The European aviation authority EASA recently published its annual Safety Review. That report lists all aviation-related occurrences and incidents in Europe. The report shows that the number of (near) collisions involving drones has decreased significantly since 2018. In fact, only one serious incident was recorded in 2021.
According to EASA, there are growing concerns about the risk of collisions between drones and manned aircraft, as drones are becoming more readily available. For this reason, new European regulations on drones were introduced in 2019. This came into force at the end of 2020 after some delay.
However, the number of reports of (near) collisions with drones has already fallen sharply since 2018 - long before the EU drone regulations came into force. While there were still 12 'airborne collisions' and 'near collisions' reported in 2018, in 2019 and 2020 there were only two per year. In 2021, only one (near) collision with a drone was even reported.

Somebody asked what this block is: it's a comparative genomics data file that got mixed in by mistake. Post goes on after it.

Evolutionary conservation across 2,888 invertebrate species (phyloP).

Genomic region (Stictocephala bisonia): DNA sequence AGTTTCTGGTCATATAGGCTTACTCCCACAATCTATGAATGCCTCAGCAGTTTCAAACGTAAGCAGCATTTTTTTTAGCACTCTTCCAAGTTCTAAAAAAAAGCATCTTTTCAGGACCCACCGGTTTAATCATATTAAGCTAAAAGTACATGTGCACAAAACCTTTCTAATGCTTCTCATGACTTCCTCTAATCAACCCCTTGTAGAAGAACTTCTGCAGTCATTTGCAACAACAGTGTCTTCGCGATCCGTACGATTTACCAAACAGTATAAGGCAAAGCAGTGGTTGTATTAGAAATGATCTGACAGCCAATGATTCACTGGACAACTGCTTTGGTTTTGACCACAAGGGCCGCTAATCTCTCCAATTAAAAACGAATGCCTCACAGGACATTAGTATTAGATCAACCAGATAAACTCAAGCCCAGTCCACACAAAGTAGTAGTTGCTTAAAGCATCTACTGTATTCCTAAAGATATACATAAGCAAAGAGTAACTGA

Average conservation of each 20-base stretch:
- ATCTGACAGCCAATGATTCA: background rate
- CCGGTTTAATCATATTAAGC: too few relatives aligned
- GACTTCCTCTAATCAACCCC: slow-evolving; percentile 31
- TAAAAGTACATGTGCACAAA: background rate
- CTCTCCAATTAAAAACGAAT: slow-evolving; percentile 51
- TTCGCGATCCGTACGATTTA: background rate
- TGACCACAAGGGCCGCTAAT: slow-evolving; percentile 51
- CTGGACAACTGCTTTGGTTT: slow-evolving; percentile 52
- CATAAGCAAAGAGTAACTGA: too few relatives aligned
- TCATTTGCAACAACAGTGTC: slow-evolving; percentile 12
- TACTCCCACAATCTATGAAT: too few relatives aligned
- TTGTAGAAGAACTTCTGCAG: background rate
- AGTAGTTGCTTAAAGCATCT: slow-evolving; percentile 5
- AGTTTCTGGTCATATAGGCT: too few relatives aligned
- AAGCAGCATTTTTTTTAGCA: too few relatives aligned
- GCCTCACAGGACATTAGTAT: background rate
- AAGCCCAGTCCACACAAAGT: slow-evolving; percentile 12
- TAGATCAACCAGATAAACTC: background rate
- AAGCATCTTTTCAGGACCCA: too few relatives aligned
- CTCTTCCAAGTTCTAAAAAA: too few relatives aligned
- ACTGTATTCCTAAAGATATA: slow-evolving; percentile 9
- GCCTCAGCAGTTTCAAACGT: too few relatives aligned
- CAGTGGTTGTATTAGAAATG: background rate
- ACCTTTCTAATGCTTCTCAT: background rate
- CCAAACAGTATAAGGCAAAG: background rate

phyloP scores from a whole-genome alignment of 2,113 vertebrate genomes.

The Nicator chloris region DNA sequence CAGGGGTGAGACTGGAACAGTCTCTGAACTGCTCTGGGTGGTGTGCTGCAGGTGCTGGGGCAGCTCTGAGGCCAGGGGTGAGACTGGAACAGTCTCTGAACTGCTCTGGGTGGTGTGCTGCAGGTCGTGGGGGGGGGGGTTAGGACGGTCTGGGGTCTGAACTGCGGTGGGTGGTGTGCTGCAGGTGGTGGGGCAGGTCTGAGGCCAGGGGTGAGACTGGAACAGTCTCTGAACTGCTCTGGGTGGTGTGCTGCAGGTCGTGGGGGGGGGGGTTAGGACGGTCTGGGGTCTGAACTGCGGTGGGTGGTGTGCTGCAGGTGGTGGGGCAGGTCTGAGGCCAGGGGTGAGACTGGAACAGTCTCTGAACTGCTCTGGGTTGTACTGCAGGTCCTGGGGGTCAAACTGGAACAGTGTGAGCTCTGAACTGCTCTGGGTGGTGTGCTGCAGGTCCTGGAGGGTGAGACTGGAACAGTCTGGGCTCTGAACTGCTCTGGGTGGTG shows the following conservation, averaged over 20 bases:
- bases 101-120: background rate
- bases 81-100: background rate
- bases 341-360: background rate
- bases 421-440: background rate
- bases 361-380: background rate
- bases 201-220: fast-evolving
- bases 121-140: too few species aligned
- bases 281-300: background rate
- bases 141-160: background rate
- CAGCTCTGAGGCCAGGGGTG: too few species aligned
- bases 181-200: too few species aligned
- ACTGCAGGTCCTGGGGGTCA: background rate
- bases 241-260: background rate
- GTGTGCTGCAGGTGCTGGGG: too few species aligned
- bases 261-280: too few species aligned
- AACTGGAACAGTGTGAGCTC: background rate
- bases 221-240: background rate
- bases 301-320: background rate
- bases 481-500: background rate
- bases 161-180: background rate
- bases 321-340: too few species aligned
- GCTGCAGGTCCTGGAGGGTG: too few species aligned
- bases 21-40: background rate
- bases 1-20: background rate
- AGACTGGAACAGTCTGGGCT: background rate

The chart below shows the number of reports of drone-related incidents received by EASA in recent years:
The decline in incidents may be explained by drone manufacturers such as DJI increasingly building safety measures into their drones, including geofencing. This prevents unwitting drone pilots from taking off near airports or heliports. Several European member states, including the Netherlands, have also been stepping up education on safe drone flying for some time.
It should also be noted that commercial air traffic in Europe was largely down as of the end of 2019 due to the corona crisis, and so there was also less risk of collisions with drones. But that does not explain why there were hardly any incidents throughout 2019.
EASA stresses that the reports come almost exclusively from commercial professional aviation and air traffic control organisations. According to EASA, better insight into the actual number of potentially dangerous situations involving drones can only be gained once more detailed information about illegal drone flights becomes available. This is where the Remote ID, mandatory from 2024, could potentially play a role.